If you look closely at the endpapers of Sidewalk Flowers, the new book from JonArno Lawson, illustrated by Sydney Smith, you get a sense of the beauty within. The endpapers are filled with the tiny, intricate drawings of flowers and birds. Keep going, and you fall into the story of a young girl, walking the city streets with her father, who finds beauty in unexpected places.

This story, I should add right off the bat, is wordless. Lawson, an award-winning poet who lives in Canada, conceived the story, and Smith brings it to life with his graceful pen and ink and watercolor illustrations. It’s a special book, this one.

Things start out very grey and shadow-filled. The girl walks along city streets with her father, her red hoodie the only spot of color in many spreads. It certainly evokes Little Red Riding Hood, but as Philip Nel points out in his well-crafted post about this book, it also brings to mind Peter of Ezra Jack Keats’ iconic The Snowy Day. As the girl and her father continue down city sidewalks, she stops to pluck flowers—or, really, what amount to weeds—from cracks and crevices and the sides of cement walkways. They’re brilliant spots of sunshine on otherwise colorless streets with people so busy hurrying that they don’t see these glimpses of life and prosperity. Her own father is distracted by his cellphone and is usually many steps ahead of her. The girl collects these flowers, but she also gives them away: she places one flower into the collar of a dog she meets in the street. A man sleeping on a bench will wake to one in his shoe. In a very poignant spread, her father walks right past a dead bird. The girl stops to place a flower atop the creature.

    Sidewalk Flowers Spread

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The palette morphs from the shadows of buildings to soft, warm pastels and rust hues as the girl and her father get closer to home. It’s as if the very story itself blooms with each flower she picks and each one she gives away, and her world (and her father’s) becomes all the brighter with each gift. When she arrives home, she gives one to each of her siblings and stares up into the sky, birds soaring.

Smith’s illustrations are eloquent and he uses panels on many spreads to depict the progression of time and communicate abundant detail to readers. It’s a beautiful book and picture-book making at its best, and I hope it doesn’t fall through the cracks, like so many neglected flowers. It will be on shelves in mid-March, and your life will be all the better if you find a copy and fall in.

It reminds me of a picture book originally published in Sweden in 1998, which will be on shelves here in the U.When Dad SHowed me UniverseS. later this year. If I can give you a heads-up about it now, maybe it’ll ring a bell when you see it. Ulf Stark’s When Dad Showed Me the Universe, illustrated by Eva Eriksson, is the story of a boy whose father decides he’s old enough to be shown the universe. They head out one evening to the side of the city where the lights aren’t so bright so that the boy can see the stars spread across the night sky.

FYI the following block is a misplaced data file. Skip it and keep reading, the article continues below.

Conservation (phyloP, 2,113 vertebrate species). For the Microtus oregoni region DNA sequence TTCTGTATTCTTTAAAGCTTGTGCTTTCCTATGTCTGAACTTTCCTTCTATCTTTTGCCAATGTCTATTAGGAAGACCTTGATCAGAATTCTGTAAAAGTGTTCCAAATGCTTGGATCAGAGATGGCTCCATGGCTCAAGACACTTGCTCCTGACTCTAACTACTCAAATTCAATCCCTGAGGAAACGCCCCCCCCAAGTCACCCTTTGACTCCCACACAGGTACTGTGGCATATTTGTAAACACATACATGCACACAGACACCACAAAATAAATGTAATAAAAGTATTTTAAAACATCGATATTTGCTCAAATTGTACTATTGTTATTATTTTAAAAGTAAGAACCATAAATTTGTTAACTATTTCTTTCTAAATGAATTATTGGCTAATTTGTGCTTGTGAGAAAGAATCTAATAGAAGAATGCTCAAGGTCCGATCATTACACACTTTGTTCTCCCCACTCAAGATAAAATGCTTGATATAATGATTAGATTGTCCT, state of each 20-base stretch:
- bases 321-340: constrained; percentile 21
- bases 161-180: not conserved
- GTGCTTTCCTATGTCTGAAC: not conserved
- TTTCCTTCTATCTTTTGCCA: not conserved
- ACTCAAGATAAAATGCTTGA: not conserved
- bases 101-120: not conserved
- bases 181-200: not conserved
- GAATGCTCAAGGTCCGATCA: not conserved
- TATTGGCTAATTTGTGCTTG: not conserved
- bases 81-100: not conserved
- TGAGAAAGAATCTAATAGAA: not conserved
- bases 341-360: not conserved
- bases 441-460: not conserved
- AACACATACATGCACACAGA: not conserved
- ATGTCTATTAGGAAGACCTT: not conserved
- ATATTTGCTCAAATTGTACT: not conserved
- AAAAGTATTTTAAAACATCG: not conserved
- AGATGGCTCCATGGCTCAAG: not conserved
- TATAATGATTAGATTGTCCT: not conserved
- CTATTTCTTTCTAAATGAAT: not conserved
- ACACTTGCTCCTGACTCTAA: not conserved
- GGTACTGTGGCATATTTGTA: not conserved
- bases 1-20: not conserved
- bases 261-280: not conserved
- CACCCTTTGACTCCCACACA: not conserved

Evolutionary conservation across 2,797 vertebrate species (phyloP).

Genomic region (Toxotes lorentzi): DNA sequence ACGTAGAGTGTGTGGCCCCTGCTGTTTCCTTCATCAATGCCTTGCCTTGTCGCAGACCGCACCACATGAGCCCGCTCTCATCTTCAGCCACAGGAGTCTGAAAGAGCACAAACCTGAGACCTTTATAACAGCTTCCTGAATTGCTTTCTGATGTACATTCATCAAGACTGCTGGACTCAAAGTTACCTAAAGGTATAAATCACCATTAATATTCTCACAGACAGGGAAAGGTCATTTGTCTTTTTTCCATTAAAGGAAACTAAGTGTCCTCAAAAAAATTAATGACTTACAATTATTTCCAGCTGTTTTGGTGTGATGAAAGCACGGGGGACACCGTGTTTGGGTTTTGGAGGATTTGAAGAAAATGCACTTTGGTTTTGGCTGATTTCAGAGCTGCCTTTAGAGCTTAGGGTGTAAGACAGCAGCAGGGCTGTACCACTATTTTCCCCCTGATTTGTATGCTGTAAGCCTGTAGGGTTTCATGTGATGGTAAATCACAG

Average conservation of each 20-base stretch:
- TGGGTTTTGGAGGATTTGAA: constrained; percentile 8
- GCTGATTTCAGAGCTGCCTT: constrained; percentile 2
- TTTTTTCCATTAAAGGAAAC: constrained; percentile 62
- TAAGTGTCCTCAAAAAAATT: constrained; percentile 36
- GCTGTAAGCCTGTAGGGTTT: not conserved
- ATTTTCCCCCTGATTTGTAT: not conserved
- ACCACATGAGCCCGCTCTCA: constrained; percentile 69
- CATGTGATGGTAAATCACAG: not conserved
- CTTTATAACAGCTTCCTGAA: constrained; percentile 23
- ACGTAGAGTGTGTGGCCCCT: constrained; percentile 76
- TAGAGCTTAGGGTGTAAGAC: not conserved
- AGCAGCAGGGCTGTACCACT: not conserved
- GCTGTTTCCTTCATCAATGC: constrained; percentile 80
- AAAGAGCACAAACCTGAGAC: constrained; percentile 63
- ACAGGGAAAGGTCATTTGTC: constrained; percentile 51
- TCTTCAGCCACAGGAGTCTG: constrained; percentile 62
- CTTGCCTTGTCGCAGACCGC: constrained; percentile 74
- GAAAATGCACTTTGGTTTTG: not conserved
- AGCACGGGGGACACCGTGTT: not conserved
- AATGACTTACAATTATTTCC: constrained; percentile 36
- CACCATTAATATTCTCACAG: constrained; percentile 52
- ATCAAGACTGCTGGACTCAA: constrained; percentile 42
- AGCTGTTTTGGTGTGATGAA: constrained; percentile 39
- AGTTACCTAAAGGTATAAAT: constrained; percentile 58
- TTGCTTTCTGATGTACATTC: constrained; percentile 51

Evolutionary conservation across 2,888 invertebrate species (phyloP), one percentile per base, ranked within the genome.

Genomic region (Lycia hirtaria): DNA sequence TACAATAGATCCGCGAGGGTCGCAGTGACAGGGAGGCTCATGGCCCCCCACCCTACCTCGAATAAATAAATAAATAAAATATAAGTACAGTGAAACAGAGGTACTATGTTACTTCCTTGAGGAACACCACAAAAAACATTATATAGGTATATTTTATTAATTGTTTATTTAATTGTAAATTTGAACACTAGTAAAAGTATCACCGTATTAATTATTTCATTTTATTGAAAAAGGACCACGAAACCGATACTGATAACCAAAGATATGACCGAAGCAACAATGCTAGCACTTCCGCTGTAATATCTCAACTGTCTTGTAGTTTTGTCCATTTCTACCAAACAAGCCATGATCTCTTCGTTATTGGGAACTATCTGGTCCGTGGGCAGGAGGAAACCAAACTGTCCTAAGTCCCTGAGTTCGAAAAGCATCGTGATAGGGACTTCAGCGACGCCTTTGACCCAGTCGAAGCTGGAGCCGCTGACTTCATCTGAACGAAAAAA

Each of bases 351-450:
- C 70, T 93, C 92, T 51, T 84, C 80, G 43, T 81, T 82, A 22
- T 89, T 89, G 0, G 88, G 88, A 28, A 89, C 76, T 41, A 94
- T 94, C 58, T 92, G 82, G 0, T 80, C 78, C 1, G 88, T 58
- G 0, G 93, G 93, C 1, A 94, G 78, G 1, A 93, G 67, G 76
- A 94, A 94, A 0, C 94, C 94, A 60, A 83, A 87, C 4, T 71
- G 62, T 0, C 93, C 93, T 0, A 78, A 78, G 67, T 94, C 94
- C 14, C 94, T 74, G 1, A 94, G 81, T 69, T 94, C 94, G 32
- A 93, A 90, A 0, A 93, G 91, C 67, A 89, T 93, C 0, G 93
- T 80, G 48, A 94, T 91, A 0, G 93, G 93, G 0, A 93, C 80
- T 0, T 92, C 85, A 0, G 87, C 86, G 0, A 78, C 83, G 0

On their way, the boy—much like the girl in Sidewalk Flowers—notices the “universe” all around him, not just the universe above his head. They pass the supermarket, the park, the hardware store, and the fish shop. The boy’s head is turned, noticing the animals on the street, and his eyes are wide at the world around him. In my favorite moment, his father whistles, and “the tune floated in a white cloud above his black beret.” As you can see, the boy misses nothing.

When they reach the small hill of the park where the boy is instructed to look up, he first sees a snail, a blade of grass, a thistle. “All of this was the universe!” we read, the boy gazing in wonder at the earth and its many gifts, depicted in what looks to be colored pencils (perhaps crayons?) by Eriksson, a superb illustrator. Despite telling his son earlier that “the entire universe includes everything,” he teases the boy: “Don’t be silly. You’re supposed to look up.”

They both wonder at the sky, but if your head is in the clouds a bit too long, the earth will remind you where you stand: suddenly, the father realizes he’s stepped into a pile of dog poop. The boy finds this funny and marvelous. The father’s shoulders are slumped as they walk back home; he’s lost his enthusiasm for their adventure. “You’re probably too little anyway,” he says. “All I wanted was to show you something beautiful that you’d remember forever.”

      When Dad Showed Universe spread

Little does he know that he did—the boy won’t soon forget this evening with his father. When his mother asks him how the universe was when the duo arrive home, he responds, “It was beautiful. And funny.” Meanwhile, his father is distracted, still trying to get poop off his boot. Ah, the folly of grown-ups. (And leave it to an import to embrace the poop. On the first page, we also read that the boy’s father, a dentist, takes off his coat “with its flecks of blood.” Europeans seem, on the whole, way less squeamish in their picture books, which I find refreshing.)

Two fine picture books with wisdom for all ages. Don’t let them pass you by.

SIDEWALK FLOWERS. Text copyright © 2015 by JonArno Lawson. Illustrations copyright © 2015 by Sydney Smith. Published by Groundwood Books, Toronto. Spread here reproduced by permission of the publisher. 

WHEN DAD SHOWED ME THE UNIVERSE. English language edition © Gecko Press Ltd 2015. Spread here reproduced by permission of the publisher. 

Julie Danielson (Jules) conducts interviews and features of authors and illustrators at Seven Impossible Things Before Breakfast, a children's literature blog primarily focused on illustration and picture books.